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The Rapper as Shaman for a Band of Dancers of the Spirit: “U Can’t Touch This”

The Rapper as Shaman for a Band of Dancers of the Spirit: “U Can’t Touch This” The Rapper as Shaman lor a Band ol Danters ol the Spirit: #U Can't Touth This" Philip M. Royster Rap music is now undoubtedly the most significant popular conveyor of the spiritual traditions of African-American cultures. These tradi­ tions are important because they help African Americans to live effectively in the present, as well as to understand what is enduring in the culture they have inherited. Among the more prominent contem­ porary rap artists, MC Hammer stands out as one who proclaims openly the spiritual tradition within secular black music and culture. But to see this proclamation clearly, one must know something of the African-American tradition of approaching and revealing the divine force through media and vocabularies that the European-American culture tends to regard automatically as profane. Hammer's "U Can't Touch This" is a signifying call that rearticulates suppressed tradi­ tional African values that have survived and flourished despite Euro­ American imperialism and cultural hegemony. Indeed, this African- 1 . By spiritual I am referring to all the signs, symbols, and behaviors that enable us transcend the apparent limits of object, time, and place in order to experience an to oneness with the energy of existence, to be in http://www.deepdyve.com/assets/images/DeepDyve-Logo-lg.png Black Sacred Music Duke University Press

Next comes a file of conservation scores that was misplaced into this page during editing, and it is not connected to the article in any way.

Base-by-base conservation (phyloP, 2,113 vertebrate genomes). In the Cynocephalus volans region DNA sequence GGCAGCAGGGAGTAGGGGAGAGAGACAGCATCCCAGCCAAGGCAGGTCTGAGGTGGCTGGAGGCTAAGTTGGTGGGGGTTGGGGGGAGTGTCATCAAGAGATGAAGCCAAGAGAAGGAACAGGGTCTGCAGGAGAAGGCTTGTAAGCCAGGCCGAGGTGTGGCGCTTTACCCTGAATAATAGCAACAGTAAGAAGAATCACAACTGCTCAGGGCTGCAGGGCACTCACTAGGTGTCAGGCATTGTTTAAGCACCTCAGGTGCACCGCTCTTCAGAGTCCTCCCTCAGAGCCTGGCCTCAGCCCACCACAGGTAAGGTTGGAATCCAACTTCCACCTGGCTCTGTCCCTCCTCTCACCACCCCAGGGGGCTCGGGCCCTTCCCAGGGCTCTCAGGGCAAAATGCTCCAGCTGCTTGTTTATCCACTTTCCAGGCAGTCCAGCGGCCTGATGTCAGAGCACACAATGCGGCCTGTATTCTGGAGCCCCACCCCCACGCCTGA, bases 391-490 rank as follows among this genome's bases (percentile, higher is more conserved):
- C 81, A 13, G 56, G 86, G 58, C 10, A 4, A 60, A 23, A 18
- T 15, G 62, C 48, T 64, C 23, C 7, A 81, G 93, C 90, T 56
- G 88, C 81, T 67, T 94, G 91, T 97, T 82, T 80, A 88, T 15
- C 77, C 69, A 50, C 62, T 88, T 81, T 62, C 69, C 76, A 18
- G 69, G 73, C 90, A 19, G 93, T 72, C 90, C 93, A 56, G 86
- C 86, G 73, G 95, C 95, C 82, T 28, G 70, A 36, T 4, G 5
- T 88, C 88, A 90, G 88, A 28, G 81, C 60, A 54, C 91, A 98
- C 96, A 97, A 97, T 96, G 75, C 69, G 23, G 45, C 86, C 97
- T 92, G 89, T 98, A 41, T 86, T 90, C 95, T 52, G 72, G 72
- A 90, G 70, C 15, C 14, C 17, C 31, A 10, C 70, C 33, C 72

The Rapper as Shaman for a Band of Dancers of the Spirit: “U Can’t Touch This”

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Copyright
Copyright © 1991 by Duke University Press
ISSN
1043-9455
eISSN
2640-9879
DOI
10.1215/10439455-5.1.60
Publisher site
See Article on Publisher Site

Abstract

The Rapper as Shaman lor a Band ol Danters ol the Spirit: #U Can't Touth This" Philip M. Royster Rap music is now undoubtedly the most significant popular conveyor of the spiritual traditions of African-American cultures. These tradi­ tions are important because they help African Americans to live effectively in the present, as well as to understand what is enduring in the culture they have inherited. Among the more prominent contem­ porary rap artists, MC Hammer stands out as one who proclaims openly the spiritual tradition within secular black music and culture. But to see this proclamation clearly, one must know something of the African-American tradition of approaching and revealing the divine force through media and vocabularies that the European-American culture tends to regard automatically as profane. Hammer's "U Can't Touch This" is a signifying call that rearticulates suppressed tradi­ tional African values that have survived and flourished despite Euro­ American imperialism and cultural hegemony. Indeed, this African- 1 . By spiritual I am referring to all the signs, symbols, and behaviors that enable us transcend the apparent limits of object, time, and place in order to experience an to oneness with the energy of existence, to be in

Journal

Black Sacred MusicDuke University Press

Published: Mar 1, 1991

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